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    Mike Griese
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  1. Are these frame for the door glass?
  2. I have no idea really. Being from the US, I don't often get to see those cars to compare.
  3. I've looked - Neither has everything. I am hoping to find someone who is parting out an S3 (that wasn't hit in the rear).
  4. What do your spark plugs say? Have you looked at carb jetting? Is there any particular RPM range that is more problematic? Dellortos have two fueling circuits - idle and main. The switchover from idle to main is around 3000 rpm give or take. I had a similar problem with a Federal '83 Turbo. It would buck and spit at mid RPM briefly until it warmed up (not quite the same as your problem but similar). Going up one step on the idle jets took care of the problem, as the idle circuit would lean out just before the fueling circuit switchover when the engine was cold. Once it was warmed up, it wasn't as much of an issue unless you stayed right in the crossover range.
  5. I am looking for a complete rear hatch latch/release mechanism that activates through the rear spoiler via a key lock. These are the parts...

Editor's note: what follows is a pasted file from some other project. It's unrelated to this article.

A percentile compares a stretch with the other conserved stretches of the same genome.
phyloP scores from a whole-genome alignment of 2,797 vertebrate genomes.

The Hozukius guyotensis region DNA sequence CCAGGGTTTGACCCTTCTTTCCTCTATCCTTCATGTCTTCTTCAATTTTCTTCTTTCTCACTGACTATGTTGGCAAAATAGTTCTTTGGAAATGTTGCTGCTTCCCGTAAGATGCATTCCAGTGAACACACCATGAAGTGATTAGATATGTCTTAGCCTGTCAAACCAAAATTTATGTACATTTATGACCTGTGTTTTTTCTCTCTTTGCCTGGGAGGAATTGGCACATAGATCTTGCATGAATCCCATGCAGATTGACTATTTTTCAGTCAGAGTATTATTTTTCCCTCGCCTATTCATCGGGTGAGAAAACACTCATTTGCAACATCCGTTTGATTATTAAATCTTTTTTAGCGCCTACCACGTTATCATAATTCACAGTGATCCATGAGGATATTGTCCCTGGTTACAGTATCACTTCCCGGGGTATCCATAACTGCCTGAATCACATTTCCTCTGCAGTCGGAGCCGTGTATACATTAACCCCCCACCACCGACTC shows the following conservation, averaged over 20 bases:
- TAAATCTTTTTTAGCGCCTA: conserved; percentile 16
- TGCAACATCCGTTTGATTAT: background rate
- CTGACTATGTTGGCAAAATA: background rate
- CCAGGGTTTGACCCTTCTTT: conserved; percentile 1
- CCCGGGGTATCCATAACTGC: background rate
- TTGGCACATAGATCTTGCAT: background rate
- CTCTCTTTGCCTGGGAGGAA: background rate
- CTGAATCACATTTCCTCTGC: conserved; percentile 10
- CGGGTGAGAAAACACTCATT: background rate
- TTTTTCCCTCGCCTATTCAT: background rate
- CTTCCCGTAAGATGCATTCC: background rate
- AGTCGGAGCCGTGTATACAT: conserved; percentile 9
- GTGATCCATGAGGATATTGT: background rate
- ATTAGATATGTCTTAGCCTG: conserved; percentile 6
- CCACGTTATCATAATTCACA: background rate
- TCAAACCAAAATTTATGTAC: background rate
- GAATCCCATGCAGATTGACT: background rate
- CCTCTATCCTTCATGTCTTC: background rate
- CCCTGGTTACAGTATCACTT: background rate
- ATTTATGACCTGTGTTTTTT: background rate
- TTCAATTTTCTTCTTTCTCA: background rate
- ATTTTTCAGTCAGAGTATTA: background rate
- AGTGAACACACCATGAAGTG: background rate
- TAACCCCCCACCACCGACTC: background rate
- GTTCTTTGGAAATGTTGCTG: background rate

6. I am finishing up putting the St Tropez back together and have run in to a snag. On federal cars, the throttle cable emerges from the passenger compartment on the left hand side and curves along the left hand side engine compartment bulkhead to a fixture attached to the cam carrier. The cable pulls the throttle lever open from the left hand side of the engine. The throttle return spring extends from the carb side of the plenum to the throttle lever. On RHD cars, the throttle cable emerges on the right hand side of the engine compartment and approaches the carbs from underneath the plenum. I can't figure out how this arrangement is supposed to work, and the pictures I took of disassembly don't show enough of the arrangement to be of much use. Could someone with a UK car lend some insight into how this is supposed to work?
  7. The only time you should have to replace those bearings is if they are allowing bypass air into the carbs. Very rare. To remove the float shaft, press it out with a small drift - it is just a light friction fit.
  8. The circlip is a thin wiry thing that retains the input shaft in the primary shaft. There is a groove cut into the inside of the primary shaft where the circlip normally resides. There is a taper in the input shaft from the splines where they insert into the primary shaft. To see and remove the clip, push the input shaft into the gearbox against the spring. The taper will move into the primary shaft and you should be able to see the circlip and grab it with a pair of pliers. If the circlip is not there, you should be able to just pull the input shaft out.
  9. I've got room for them in a heated, dry space, but shipping would be killer...
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